- a series of lines or verses in which the first, last, or other particular letters when taken in order spell out a word, phrase, etc.
- Also a·cros·ti·cal. of, like, or forming an acrostic.
Origin of acrostic
Dictionary.com Unabridged Based on the Random House Unabridged Dictionary, © Random House, Inc. 2018
Examples from the Web for acrostic
Sense or nonsense, just as you please, so as it shows us what an acrostic is.
In an acrostic the beginnings of the lines are arranged in order.
The answer to the acrostic is “mantrap”; the missing rhyme is “mishap.”Marge Askinforit
But then in the hands of Swinburne an acrostic would cease to be artificial.Figures of Several Centuries
But there is no more trace of acrostic structure in x. till ver.The Expositor's Bible: The Psalms, Vol. 1
- a number of lines of writing, such as a poem, certain letters of which form a word, proverb, etc. A single acrostic is formed by the initial letters of the lines, a double acrostic by the initial and final letters, and a triple acrostic by the initial, middle, and final letters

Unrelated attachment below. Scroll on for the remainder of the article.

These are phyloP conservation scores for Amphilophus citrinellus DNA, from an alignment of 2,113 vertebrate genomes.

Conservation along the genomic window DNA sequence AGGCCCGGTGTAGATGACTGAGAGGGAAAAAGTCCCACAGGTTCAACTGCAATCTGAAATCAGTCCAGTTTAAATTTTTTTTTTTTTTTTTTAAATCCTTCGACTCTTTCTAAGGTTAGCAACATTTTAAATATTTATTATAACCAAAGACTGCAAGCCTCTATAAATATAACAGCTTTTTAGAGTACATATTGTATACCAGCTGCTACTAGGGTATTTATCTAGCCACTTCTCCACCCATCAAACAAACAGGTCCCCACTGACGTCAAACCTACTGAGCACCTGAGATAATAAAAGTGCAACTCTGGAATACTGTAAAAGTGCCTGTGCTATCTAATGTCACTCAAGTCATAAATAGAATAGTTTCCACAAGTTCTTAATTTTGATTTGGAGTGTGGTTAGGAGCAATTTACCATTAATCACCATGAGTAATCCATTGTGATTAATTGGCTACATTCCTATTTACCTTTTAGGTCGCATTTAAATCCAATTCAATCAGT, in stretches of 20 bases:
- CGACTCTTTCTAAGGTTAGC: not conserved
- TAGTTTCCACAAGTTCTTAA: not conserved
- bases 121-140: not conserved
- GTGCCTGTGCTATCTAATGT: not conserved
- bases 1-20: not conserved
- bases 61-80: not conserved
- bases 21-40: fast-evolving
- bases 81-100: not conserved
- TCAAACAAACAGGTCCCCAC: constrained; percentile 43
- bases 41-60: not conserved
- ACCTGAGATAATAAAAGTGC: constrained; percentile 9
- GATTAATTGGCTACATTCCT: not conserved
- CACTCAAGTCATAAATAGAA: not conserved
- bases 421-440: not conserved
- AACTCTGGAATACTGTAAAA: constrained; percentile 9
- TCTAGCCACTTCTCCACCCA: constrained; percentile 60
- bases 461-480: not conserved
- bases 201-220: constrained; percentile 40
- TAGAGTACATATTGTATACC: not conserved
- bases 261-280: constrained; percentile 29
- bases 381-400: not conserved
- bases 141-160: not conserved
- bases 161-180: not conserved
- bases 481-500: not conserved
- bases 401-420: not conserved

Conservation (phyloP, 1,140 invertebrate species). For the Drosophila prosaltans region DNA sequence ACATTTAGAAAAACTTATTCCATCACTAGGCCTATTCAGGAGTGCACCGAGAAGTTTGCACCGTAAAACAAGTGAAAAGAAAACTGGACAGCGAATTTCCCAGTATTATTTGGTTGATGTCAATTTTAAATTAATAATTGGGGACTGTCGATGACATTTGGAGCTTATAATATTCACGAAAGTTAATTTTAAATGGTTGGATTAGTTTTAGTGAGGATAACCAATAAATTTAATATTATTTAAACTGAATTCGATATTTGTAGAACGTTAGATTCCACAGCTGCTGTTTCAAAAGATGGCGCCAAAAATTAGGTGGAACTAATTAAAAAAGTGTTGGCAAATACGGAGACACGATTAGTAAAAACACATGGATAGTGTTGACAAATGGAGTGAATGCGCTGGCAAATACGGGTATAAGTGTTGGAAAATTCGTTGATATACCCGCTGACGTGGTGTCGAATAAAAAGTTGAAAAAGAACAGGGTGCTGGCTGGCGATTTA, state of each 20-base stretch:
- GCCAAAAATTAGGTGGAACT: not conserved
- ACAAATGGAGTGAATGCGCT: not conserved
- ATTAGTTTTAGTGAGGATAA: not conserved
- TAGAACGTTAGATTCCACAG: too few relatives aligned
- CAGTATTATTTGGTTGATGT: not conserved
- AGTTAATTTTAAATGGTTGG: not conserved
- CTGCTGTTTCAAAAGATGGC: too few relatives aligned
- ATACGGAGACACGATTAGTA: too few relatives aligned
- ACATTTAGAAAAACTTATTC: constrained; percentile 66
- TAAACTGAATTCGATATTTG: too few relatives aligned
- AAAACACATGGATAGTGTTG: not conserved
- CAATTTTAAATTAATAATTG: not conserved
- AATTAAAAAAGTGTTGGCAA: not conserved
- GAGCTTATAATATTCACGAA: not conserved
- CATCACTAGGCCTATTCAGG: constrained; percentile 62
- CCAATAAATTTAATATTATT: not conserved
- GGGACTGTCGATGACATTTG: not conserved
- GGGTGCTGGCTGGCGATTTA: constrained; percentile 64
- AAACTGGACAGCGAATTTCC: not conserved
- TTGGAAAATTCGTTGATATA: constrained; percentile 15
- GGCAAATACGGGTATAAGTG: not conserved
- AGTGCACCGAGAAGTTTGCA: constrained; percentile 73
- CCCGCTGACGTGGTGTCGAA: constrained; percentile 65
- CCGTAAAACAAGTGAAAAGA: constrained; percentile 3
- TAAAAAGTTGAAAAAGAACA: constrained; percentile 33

- the word, proverb, etc, so formed
- (as modifier)an acrostic sonnet
C16: via French from Greek akrostikhis, from acro- + stikhos line of verse, stich
Collins English Dictionary - Complete & Unabridged 2012 Digital Edition © William Collins Sons & Co. Ltd. 1979, 1986 © HarperCollins Publishers 1998, 2000, 2003, 2005, 2006, 2007, 2009, 2012
Word Origin and History for acrostic
Online Etymology Dictionary, © 2010 Douglas Harper